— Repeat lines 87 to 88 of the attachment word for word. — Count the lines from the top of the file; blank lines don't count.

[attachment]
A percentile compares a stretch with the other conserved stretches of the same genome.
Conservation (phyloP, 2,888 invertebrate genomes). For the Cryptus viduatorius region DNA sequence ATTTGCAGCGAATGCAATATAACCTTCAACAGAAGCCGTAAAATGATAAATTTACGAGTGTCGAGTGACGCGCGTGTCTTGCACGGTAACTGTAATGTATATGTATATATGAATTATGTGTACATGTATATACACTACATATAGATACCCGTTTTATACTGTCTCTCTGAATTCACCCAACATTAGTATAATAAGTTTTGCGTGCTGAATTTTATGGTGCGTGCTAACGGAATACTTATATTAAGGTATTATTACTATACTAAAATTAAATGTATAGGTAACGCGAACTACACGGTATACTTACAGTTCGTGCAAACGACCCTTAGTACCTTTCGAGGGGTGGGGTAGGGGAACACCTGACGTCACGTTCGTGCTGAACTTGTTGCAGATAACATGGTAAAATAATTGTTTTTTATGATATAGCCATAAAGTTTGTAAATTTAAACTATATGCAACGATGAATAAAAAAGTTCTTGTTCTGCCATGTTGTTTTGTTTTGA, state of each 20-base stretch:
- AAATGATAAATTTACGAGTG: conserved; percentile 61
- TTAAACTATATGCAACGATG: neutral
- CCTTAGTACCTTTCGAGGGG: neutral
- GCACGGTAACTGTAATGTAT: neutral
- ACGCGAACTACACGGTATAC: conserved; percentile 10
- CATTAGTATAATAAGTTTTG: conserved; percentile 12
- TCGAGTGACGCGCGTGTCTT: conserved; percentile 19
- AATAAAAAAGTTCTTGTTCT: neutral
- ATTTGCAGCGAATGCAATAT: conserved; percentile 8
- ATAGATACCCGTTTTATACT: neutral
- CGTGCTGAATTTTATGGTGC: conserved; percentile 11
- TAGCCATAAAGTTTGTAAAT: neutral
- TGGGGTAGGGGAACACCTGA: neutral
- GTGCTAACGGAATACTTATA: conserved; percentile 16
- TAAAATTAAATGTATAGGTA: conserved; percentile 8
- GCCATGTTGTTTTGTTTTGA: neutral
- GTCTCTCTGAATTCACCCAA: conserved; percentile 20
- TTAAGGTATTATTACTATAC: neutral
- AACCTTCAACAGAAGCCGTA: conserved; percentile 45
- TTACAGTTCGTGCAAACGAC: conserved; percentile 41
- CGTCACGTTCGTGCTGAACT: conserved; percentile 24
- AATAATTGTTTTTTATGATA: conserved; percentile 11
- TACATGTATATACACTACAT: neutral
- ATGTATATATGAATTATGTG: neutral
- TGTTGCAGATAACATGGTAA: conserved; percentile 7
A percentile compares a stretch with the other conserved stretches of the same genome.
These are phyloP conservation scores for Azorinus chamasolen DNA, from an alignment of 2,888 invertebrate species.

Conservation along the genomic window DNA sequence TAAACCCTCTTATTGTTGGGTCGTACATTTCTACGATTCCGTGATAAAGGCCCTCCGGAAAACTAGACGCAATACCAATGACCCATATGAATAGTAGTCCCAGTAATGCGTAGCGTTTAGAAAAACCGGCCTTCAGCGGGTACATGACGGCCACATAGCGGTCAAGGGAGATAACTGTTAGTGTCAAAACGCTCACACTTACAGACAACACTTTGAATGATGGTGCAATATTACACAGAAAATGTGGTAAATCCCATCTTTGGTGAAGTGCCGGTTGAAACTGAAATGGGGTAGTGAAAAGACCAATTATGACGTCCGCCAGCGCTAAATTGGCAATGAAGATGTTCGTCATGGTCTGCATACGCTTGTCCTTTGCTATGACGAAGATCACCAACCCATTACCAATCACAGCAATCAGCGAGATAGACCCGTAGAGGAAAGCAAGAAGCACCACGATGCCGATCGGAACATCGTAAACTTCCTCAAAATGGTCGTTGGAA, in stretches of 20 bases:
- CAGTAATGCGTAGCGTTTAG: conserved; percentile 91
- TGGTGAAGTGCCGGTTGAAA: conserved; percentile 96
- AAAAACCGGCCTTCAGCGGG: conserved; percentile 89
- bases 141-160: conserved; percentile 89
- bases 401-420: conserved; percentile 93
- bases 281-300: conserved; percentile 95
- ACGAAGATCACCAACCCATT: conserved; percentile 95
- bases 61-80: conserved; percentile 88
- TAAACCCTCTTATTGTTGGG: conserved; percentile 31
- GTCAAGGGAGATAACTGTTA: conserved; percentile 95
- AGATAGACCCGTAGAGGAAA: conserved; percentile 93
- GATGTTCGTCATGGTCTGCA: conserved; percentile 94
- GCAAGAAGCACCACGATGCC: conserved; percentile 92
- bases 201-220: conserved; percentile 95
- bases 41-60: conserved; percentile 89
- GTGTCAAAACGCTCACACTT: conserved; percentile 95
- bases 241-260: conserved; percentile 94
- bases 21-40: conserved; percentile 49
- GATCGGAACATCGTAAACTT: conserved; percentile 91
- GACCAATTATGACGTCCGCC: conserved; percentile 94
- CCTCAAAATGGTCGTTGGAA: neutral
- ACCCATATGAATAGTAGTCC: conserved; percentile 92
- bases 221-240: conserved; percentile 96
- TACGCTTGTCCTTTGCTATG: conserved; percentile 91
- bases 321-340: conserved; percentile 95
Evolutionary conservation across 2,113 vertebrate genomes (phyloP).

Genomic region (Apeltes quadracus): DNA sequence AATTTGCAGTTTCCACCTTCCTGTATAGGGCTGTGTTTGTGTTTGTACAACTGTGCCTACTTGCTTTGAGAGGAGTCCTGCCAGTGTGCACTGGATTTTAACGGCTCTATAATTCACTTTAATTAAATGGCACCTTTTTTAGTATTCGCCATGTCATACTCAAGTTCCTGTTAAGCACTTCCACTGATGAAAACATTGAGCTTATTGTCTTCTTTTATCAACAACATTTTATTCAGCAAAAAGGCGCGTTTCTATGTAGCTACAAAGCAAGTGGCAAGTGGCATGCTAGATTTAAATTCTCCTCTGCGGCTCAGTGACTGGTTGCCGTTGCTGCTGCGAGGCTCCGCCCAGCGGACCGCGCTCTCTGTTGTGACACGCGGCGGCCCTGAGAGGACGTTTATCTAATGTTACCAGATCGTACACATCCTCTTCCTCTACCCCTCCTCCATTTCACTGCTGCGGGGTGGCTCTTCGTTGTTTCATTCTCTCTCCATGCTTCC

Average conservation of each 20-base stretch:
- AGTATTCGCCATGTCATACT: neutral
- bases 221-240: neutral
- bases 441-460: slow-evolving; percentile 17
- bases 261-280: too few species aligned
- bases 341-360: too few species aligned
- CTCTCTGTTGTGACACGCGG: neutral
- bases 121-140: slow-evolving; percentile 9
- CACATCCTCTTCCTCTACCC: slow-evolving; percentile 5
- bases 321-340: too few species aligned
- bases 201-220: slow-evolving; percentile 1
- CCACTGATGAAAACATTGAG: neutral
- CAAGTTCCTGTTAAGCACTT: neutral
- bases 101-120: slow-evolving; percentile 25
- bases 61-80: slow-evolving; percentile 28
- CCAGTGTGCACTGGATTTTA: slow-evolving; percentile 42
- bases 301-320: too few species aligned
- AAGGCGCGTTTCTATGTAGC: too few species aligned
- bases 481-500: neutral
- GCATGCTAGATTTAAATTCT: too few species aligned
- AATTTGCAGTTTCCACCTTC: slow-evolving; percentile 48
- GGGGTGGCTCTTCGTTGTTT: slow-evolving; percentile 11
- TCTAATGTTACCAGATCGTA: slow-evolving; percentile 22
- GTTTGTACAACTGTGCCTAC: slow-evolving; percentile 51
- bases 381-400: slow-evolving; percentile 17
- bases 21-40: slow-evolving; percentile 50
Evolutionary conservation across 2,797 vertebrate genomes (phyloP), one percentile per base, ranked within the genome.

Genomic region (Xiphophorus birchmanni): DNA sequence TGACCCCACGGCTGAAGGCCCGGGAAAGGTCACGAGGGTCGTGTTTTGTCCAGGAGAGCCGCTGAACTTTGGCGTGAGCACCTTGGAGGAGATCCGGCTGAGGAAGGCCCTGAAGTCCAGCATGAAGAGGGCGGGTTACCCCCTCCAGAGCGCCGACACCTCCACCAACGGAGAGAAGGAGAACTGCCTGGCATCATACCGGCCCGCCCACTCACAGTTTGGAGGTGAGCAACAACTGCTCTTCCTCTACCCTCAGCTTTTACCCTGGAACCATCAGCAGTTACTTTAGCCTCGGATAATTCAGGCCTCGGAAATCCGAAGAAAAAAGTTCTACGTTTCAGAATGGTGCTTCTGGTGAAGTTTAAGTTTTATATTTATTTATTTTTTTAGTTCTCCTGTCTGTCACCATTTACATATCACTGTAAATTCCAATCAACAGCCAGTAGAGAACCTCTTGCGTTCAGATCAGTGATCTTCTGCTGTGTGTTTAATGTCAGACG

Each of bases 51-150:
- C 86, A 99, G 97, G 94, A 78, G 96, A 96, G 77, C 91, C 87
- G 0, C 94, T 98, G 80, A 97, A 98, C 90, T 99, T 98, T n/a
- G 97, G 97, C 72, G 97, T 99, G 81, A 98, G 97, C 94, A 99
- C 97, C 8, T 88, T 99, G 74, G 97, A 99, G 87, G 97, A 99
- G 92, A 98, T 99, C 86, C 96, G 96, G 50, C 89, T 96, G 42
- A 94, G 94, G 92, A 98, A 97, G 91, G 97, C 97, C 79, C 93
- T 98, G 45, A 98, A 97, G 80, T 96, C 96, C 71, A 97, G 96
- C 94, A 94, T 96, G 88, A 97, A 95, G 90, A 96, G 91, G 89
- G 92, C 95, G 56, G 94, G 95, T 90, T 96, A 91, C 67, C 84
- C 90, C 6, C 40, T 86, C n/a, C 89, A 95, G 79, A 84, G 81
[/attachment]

- C 86, A 99, G 97, G 94, A 78, G 96, A 96, G 77, C 91, C 87
- G 0, C 94, T 98, G 80, A 97, A 98, C 90, T 99, T 98, T n/a